Silverwood, V., Blagojevic-Bucknall, M., Jinks, C., Jordan, J. L., Protheroe, J., & Jordan, J. P. (2015). Current evidence on risk factors for knee OA in older adults: a systematic review and meta-analysis. OA and Cartilage, 23(4): 507-515. Link:

Øiestad, B. E., Juhl, C. B., Eitzen, I., & Thorlund, J. B. (February 01, 2015). Knee extensor muscle weakness is a risk factor for development of knee osteoarthritis. A systematic review and meta-analysis. Osteoarthritis and Cartilage, 23, 2, 171-177. Link :

Ryder JJ, Garrison K, Song F, Hooper L, Skinner J, Loke Y, Loughlin J, Higgins JP, MacGregor AJ. Genetic associations in peripheral joint OA and spinal degenerative disease: a systematic review. Ann Rheum Dis. 2008; 67:584–591. [PubMed: 17720722]. Link:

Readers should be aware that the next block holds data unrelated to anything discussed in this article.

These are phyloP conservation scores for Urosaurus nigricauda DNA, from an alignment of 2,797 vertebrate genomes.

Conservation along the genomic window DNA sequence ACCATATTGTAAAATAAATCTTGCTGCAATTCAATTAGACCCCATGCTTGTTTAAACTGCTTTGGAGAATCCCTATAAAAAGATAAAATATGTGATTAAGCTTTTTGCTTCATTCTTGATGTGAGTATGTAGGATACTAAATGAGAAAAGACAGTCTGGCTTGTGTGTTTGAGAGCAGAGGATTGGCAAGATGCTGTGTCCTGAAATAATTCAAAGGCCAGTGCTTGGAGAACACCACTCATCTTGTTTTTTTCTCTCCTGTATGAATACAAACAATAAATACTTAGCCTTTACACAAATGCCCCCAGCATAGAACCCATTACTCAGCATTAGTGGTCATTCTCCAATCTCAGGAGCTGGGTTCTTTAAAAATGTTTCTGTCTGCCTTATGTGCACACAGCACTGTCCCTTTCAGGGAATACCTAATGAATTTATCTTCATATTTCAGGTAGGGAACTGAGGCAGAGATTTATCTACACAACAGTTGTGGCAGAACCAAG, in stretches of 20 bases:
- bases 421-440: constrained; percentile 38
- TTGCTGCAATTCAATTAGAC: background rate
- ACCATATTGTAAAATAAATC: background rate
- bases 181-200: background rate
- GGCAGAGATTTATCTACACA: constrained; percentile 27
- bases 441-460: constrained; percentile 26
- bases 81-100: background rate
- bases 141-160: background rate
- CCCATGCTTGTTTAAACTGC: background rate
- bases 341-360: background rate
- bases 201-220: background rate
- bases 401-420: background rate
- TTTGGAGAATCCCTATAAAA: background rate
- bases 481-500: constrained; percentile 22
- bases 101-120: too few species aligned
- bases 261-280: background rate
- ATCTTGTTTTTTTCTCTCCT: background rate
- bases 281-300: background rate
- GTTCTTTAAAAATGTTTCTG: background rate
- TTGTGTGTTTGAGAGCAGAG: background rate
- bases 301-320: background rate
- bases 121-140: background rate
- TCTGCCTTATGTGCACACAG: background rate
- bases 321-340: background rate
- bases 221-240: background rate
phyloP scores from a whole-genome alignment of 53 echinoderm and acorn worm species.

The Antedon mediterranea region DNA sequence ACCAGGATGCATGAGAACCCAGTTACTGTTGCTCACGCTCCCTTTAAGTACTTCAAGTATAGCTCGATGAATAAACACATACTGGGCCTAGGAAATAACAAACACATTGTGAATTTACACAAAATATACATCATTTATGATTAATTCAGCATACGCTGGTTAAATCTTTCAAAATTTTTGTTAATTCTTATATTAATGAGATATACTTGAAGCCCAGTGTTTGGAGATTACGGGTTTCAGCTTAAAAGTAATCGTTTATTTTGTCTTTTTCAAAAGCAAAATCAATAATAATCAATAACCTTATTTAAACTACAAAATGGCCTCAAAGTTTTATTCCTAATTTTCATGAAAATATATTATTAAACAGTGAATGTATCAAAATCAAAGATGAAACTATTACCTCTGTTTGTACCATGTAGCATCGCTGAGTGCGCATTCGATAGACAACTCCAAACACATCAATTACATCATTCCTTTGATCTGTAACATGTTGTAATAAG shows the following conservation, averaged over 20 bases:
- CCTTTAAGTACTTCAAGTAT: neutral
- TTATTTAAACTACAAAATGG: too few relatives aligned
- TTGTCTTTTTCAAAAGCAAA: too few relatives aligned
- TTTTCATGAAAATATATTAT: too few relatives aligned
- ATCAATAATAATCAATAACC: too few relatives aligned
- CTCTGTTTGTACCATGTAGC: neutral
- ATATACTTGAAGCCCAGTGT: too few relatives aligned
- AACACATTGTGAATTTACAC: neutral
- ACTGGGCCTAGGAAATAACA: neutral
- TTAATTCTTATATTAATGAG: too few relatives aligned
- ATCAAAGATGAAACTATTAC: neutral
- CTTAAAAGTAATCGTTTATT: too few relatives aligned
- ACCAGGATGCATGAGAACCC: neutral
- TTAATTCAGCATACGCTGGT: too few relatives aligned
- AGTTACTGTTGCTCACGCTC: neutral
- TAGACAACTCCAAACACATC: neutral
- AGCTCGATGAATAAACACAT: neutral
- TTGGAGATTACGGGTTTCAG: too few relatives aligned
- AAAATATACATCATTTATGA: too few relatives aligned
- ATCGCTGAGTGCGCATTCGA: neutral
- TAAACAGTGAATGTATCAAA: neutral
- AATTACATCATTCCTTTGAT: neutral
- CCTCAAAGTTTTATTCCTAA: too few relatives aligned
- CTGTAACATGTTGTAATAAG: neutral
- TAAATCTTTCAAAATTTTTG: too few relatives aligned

Astephen, J. L., Deluzio, K. J., Caldwell, G. E., & Dunbar, M. J. (March 01, 2008). Biomechanical changes at the hip, knee, and ankle joints during gait are associated with knee osteoarthritis severity. Journal of Orthopaedic Research, 26, 3, 332-341. Link :


No comments yet.

Leave a Reply

Are you human? * Time limit is exhausted. Please reload CAPTCHA.

%d bloggers like this: